On June 3, The Los Angeles Times reported that the budget proposed by Governor Gavin Newsom projected a decline in California’s cannabis sales. COVID-19 induced a recession in the US economy, which could drag cannabis sales down. At the beginning of this year, Newsom expected the excise tax on cannabis to bring in $479 million this year. For the fiscal year starting on July 1, he expects an excise tax of $590 million. Meanwhile, Newsom cut his forecasts to $443 million for this year due to lower cannabis sales. For the next year, he expects the excise tax to fall to $435 million.
The budget proposal added that marijuana isn’t recession-resistant like other defensive stocks including alcohol and tobacco. The proposal said that the lack of access to banking services for marijuana companies, the higher impact of job losses on the younger population, and thriving black market sales could drag cannabis sales down.
Since marijuana is prohibited by the federal government, businesses can’t get any federal or banking-dependent assistance. However, The Los Angeles Times added that Newsom’s administration provided some operating relaxations and deferred license renewal fees for cannabis licensees. The administration extended the deadline for cannabis companies to file their tax returns for the first quarter.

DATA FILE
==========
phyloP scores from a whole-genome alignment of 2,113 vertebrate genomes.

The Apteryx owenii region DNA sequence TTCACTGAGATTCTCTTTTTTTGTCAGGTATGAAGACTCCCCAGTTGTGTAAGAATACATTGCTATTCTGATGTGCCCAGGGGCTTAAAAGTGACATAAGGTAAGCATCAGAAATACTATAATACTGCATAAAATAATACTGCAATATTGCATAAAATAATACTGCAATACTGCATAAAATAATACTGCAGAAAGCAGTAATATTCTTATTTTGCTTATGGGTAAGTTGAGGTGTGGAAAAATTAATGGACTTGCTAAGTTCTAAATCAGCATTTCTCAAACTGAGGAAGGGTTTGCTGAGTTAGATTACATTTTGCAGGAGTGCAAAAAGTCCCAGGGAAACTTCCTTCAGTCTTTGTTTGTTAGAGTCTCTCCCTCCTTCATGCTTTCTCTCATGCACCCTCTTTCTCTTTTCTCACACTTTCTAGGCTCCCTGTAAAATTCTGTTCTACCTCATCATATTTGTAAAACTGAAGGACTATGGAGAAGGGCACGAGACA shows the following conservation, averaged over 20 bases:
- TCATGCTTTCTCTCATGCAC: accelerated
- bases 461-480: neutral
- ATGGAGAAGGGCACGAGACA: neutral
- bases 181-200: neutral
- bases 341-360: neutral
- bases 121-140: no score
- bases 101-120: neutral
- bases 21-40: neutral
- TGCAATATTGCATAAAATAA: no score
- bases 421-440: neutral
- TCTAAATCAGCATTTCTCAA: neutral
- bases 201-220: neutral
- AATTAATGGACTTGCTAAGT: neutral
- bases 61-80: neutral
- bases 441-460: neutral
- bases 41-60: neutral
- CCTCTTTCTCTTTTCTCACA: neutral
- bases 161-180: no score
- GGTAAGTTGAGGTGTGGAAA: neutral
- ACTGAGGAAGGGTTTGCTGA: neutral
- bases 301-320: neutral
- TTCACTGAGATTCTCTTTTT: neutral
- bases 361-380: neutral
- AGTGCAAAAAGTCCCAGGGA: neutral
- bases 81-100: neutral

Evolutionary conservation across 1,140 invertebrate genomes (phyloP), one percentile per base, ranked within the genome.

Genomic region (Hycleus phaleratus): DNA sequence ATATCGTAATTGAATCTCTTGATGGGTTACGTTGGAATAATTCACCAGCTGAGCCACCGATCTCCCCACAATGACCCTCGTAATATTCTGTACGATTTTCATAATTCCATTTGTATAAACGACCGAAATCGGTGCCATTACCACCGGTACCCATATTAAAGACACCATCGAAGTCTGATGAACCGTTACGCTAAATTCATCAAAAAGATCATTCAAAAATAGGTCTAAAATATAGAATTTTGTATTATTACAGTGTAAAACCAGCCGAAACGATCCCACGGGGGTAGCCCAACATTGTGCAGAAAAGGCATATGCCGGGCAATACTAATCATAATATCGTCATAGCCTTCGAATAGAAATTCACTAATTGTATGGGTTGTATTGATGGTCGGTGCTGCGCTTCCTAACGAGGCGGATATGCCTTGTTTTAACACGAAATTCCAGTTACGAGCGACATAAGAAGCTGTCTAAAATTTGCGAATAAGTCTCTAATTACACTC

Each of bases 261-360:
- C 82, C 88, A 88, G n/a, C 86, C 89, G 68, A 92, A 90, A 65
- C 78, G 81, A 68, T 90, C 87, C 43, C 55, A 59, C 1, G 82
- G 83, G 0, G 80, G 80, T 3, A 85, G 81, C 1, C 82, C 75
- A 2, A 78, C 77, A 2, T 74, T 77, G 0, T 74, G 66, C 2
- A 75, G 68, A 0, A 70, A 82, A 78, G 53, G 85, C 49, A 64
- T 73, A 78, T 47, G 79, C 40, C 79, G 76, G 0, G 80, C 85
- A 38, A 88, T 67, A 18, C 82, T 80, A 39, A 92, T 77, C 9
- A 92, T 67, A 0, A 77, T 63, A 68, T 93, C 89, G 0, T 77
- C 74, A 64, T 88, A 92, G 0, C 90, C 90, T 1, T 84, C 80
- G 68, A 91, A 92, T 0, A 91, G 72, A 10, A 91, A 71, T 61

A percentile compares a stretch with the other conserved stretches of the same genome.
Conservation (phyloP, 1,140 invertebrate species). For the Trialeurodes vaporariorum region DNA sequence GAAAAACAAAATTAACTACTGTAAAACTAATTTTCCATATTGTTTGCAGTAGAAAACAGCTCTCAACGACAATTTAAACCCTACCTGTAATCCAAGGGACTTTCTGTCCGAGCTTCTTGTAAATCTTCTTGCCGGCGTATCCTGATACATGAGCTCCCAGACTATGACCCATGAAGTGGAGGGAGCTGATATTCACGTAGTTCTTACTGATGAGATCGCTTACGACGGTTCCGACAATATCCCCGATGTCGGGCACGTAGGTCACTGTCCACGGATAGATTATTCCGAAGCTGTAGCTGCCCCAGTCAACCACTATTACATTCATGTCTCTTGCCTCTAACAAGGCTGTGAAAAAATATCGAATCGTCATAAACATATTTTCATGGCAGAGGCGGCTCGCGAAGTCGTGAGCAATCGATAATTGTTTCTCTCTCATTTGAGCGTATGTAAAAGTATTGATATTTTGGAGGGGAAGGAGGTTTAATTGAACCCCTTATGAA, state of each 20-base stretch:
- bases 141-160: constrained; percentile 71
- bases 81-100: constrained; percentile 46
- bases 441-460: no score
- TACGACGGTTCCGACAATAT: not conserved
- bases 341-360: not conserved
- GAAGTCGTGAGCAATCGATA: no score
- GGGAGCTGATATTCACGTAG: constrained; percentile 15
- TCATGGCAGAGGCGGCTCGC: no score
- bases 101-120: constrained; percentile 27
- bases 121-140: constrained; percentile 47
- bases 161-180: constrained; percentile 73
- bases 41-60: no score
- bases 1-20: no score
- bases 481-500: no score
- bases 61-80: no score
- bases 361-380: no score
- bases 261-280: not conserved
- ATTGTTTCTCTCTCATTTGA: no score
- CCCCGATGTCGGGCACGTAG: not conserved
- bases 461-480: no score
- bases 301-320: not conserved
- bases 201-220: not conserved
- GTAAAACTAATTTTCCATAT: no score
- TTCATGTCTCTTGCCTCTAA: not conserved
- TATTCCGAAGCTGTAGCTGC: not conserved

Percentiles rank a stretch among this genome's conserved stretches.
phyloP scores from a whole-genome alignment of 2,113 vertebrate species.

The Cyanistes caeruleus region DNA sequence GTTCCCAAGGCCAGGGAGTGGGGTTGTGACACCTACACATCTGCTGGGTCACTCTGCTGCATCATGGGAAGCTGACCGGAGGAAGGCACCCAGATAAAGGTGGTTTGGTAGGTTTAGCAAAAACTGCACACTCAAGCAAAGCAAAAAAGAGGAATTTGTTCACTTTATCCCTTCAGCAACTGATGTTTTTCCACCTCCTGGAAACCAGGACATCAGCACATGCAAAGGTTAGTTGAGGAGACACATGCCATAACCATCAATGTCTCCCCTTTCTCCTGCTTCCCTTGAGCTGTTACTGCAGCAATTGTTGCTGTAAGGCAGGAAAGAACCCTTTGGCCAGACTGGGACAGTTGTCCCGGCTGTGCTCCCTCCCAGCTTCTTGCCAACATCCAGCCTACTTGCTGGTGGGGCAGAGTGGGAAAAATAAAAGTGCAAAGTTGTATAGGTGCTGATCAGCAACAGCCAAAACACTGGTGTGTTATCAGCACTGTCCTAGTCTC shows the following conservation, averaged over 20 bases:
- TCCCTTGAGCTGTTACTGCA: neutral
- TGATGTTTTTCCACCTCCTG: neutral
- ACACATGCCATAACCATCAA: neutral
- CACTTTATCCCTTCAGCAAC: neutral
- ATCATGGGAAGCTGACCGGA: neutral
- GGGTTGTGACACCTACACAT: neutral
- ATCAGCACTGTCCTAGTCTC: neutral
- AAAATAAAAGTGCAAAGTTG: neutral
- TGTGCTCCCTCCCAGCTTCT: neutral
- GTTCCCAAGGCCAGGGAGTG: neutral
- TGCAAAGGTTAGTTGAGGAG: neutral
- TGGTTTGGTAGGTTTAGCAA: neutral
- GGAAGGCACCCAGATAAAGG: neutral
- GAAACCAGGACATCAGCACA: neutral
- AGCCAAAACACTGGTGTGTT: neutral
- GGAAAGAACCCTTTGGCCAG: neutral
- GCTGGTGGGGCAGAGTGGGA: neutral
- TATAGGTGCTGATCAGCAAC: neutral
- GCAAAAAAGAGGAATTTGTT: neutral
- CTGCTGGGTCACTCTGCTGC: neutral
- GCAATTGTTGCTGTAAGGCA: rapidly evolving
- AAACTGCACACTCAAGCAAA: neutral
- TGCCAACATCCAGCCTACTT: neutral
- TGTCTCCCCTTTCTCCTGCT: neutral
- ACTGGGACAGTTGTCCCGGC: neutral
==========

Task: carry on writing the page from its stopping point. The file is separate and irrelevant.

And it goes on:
California announced a 60-day deferral for licenses expiring in May and June. The state relaxed its previous rule that retailers should only operate through secured buildings. Now, retailers can provide curbside pickup services. The state also waived some of the requirements, which include a mandatory customer signature at the time of delivery, accepting expired driving licenses, and allowing retailers to sell non-cannabis products, such as sanitizers.
Published: June 08, 2020
Founder & Interim Editor of L.A. Cannabis News